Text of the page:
The School-to-Prison Pipeline, Part III: Solutions to suspension

Sep 26, 2019

The pipeline concept is that out-of-school suspensions can lead to negative outcomes and that dropping out of school can send some students, mostly people of color, spiraling toward arrest and jail.

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According to the New York State Education Department, Buffalo Public Schools has the highest overall rate of suspension in the state. And, at 19%, Black students have the highest rate of suspension in city schools.  

Buffalo Public Schools Associate Superintendent Dr. Tonja Williams spoke about the issue at a school board meeting earlier this month.

“Children were being suspended out of school at astronomical rates. Long-term suspensions, and short-term suspensions,” she said. “And pretty much it was because the feeling was that was really the only game in town. That was the only trump card.”

The inverse of lots of suspensions acting as the starting point of the school-to-prison pipeline is keeping kids in school so they don’t end up dropping out. But how do we get there?

District Parent Coordinating Council President Sam Radford said out-of-school suspensions should be eliminated.

“We want to start off with no suspending pre-K through second graders, at all,” he said. “And then what we want do is the elimination of out-of-school suspensions for all students and [instead] having in-school-suspensions.”

Sam Radford
Credit Thomas O'Neil-White

Radford said a lack of funding to help kids on out-of-school suspension stay on top of their work is a problem. He believes keeping them in school would be a way for kids to remain up to date with their school work.

But getting rid of one form of suspension is only part of the battle. Many kids come from difficult situations at home. Baggage from home often manifests itself at school in the form of behavioral problems which lead to suspensions.

Orniece Hill is taking a holistic approach to discipline. Hill is the principal at Lovejoy Discovery School.

“I started to quickly realize that consequence meant punishment,” Hill said.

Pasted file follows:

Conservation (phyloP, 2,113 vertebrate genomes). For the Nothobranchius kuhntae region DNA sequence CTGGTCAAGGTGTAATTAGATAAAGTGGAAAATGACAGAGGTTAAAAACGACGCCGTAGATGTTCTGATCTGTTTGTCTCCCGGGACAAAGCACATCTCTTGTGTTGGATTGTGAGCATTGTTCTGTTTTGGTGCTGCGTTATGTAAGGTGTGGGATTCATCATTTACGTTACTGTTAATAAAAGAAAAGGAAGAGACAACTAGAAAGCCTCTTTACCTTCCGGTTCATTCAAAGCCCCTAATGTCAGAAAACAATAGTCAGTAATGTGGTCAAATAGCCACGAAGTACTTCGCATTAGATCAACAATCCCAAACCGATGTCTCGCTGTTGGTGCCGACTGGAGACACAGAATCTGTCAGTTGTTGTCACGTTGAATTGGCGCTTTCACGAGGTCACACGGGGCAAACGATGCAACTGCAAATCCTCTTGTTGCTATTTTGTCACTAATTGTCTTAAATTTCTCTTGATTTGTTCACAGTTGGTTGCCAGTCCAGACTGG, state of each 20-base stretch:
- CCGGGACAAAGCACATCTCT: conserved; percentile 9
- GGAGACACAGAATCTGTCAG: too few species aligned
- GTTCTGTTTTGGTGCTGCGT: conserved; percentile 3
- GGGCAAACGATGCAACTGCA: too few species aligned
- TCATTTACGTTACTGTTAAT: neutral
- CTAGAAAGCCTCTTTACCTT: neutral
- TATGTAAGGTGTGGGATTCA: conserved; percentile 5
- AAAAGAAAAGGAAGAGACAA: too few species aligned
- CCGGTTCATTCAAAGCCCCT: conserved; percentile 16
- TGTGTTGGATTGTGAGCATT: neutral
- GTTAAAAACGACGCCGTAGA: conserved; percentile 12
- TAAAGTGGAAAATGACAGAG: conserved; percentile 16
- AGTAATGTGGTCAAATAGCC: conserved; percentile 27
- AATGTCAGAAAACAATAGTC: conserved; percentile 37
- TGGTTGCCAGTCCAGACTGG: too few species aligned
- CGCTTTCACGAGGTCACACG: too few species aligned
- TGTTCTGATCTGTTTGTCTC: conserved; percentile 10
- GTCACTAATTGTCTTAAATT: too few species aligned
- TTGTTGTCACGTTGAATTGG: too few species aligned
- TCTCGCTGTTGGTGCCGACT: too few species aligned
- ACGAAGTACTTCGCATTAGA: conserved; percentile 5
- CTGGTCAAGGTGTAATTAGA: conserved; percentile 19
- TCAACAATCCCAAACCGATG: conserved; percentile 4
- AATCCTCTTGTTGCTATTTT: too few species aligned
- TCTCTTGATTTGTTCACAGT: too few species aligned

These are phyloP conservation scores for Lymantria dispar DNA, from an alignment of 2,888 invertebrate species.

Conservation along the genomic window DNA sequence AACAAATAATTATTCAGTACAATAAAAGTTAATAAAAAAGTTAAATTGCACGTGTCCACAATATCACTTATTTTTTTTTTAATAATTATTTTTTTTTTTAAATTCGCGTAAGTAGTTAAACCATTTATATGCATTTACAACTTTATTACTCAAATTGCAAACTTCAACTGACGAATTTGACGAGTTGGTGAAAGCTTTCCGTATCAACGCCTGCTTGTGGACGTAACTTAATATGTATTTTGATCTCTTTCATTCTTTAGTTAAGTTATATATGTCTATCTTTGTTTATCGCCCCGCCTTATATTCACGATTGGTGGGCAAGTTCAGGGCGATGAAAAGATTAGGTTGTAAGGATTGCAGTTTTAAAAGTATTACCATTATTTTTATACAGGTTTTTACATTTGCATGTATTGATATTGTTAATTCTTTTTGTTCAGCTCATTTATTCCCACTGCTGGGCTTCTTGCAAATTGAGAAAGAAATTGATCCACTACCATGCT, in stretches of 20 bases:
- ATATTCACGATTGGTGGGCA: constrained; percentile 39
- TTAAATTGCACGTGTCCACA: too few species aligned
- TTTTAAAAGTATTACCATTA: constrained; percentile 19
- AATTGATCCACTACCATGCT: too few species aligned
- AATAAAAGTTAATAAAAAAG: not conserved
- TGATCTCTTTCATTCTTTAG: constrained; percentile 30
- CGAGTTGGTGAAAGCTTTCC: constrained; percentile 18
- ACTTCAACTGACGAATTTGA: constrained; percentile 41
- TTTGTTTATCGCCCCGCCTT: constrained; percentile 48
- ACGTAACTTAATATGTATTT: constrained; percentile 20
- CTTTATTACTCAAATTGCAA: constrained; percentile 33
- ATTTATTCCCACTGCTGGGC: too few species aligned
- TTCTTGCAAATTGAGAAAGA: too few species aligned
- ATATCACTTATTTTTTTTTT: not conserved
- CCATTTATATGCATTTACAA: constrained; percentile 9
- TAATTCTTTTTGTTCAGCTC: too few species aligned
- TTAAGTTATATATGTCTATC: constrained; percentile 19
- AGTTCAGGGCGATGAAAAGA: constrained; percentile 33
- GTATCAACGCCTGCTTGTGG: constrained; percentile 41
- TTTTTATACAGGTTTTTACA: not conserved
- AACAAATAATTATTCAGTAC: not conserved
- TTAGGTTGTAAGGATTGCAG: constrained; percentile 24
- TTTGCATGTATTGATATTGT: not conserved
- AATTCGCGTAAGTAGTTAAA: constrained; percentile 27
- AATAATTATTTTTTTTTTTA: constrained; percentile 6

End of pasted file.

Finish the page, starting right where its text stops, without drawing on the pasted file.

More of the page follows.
She, too, was at the school board meeting, talking about her experience with her students in the last academic year. That year, Lovejoy established a restorative practice philosophy for not just the children, but for staff as well.

The figures Hill shared with the board showed a drastic drop in both short and long-term suspensions from the 2017-18 school year to 2018-19.

But what is restorative practice? Erie County Restorative Justice Coalition Coordinator Dina Thompson says it’s about community building.

“The philosophy of restorative practice,” she said. “Is strong, positive relationships, build strong, positive communities.”

Dina Thompson
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Thompson said there are three tiers to restorative practices: Universal Prevention and Focus, Targeted Interventions, and finally, Intensive Interventions. The focus when working with the Lovejoy school staff last year was on Tier One of the program.

“Looking at just building relationships between staff and staff, staff and students, and student and students,” she said. “Our whole thing was relationship building, that’s all we want to do. We want these positive relationships to be within the school so that students would feel free to open up and share.”

Sharing, Thompson said, involves sitting in circles as a class and discussing what is happening in each other’s lives.

But Radford is skeptical restorative practices will work with such a tight school budget.

“I don’t believe enough money has been put into the restorative practices,” he said.

Without proper funding, Radford believes school staff will revert back to suspending kids.

“If there is no accountability, there’s no training,” he said. “There’s nothing to stop you from doing what you’ve been doing, people, instinctively, are going to do what they’ve always done.”

As skeptical as he is about the district’s ability to fund the program, Radford believes it could work in the long run, as long as out-of-school suspensions are instituted as well.

Currently, Lovejoy Discovery School is in Tier 2 of the program, which involves using affective language and circles involving problem solving and repairing harm.

Will the program be implemented across the district? Supporters of the program are taking a wait-and-see approach.